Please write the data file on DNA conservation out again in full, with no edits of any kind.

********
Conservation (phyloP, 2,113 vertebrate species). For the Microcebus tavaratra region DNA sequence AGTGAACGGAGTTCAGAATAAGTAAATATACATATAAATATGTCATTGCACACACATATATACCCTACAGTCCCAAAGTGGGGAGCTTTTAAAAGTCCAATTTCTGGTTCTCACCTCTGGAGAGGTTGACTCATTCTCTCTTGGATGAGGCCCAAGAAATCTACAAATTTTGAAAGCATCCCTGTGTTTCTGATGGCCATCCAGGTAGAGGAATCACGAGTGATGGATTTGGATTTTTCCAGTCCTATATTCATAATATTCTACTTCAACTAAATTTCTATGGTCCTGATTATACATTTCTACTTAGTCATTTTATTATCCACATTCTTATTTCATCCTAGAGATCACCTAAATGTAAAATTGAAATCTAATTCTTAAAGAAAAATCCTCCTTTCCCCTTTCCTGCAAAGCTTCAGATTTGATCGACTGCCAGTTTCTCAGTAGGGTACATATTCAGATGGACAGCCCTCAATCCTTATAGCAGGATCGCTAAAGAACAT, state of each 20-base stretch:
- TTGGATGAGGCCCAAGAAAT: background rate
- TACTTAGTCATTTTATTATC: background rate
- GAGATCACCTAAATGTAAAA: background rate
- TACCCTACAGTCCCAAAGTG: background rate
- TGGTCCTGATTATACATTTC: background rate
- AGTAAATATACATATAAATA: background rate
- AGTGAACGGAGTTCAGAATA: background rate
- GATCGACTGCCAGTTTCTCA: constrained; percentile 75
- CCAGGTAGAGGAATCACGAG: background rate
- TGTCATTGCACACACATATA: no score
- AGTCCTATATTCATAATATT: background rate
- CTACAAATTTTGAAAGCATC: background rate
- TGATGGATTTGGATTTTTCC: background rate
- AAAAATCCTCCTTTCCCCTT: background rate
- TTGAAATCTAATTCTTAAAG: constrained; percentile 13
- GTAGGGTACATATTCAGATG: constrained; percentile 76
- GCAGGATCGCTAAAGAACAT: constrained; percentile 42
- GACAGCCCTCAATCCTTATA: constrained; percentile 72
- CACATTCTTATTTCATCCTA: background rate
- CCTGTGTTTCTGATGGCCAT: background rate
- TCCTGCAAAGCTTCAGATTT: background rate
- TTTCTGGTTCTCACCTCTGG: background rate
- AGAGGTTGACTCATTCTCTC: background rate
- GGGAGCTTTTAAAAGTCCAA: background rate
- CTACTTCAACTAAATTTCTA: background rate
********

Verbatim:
Conservation (phyloP, 2,113 vertebrate species). For the Microcebus tavaratra region DNA sequence AGTGAACGGAGTTCAGAATAAGTAAATATACATATAAATATGTCATTGCACACACATATATACCCTACAGTCCCAAAGTGGGGAGCTTTTAAAAGTCCAATTTCTGGTTCTCACCTCTGGAGAGGTTGACTCATTCTCTCTTGGATGAGGCCCAAGAAATCTACAAATTTTGAAAGCATCCCTGTGTTTCTGATGGCCATCCAGGTAGAGGAATCACGAGTGATGGATTTGGATTTTTCCAGTCCTATATTCATAATATTCTACTTCAACTAAATTTCTATGGTCCTGATTATACATTTCTACTTAGTCATTTTATTATCCACATTCTTATTTCATCCTAGAGATCACCTAAATGTAAAATTGAAATCTAATTCTTAAAGAAAAATCCTCCTTTCCCCTTTCCTGCAAAGCTTCAGATTTGATCGACTGCCAGTTTCTCAGTAGGGTACATATTCAGATGGACAGCCCTCAATCCTTATAGCAGGATCGCTAAAGAACAT, state of each 20-base stretch:
- TTGGATGAGGCCCAAGAAAT: background rate
- TACTTAGTCATTTTATTATC: background rate
- GAGATCACCTAAATGTAAAA: background rate
- TACCCTACAGTCCCAAAGTG: background rate
- TGGTCCTGATTATACATTTC: background rate
- AGTAAATATACATATAAATA: background rate
- AGTGAACGGAGTTCAGAATA: background rate
- GATCGACTGCCAGTTTCTCA: constrained; percentile 75
- CCAGGTAGAGGAATCACGAG: background rate
- TGTCATTGCACACACATATA: no score
- AGTCCTATATTCATAATATT: background rate
- CTACAAATTTTGAAAGCATC: background rate
- TGATGGATTTGGATTTTTCC: background rate
- AAAAATCCTCCTTTCCCCTT: background rate
- TTGAAATCTAATTCTTAAAG: constrained; percentile 13
- GTAGGGTACATATTCAGATG: constrained; percentile 76
- GCAGGATCGCTAAAGAACAT: constrained; percentile 42
- GACAGCCCTCAATCCTTATA: constrained; percentile 72
- CACATTCTTATTTCATCCTA: background rate
- CCTGTGTTTCTGATGGCCAT: background rate
- TCCTGCAAAGCTTCAGATTT: background rate
- TTTCTGGTTCTCACCTCTGG: background rate
- AGAGGTTGACTCATTCTCTC: background rate
- GGGAGCTTTTAAAAGTCCAA: background rate
- CTACTTCAACTAAATTTCTA: background rate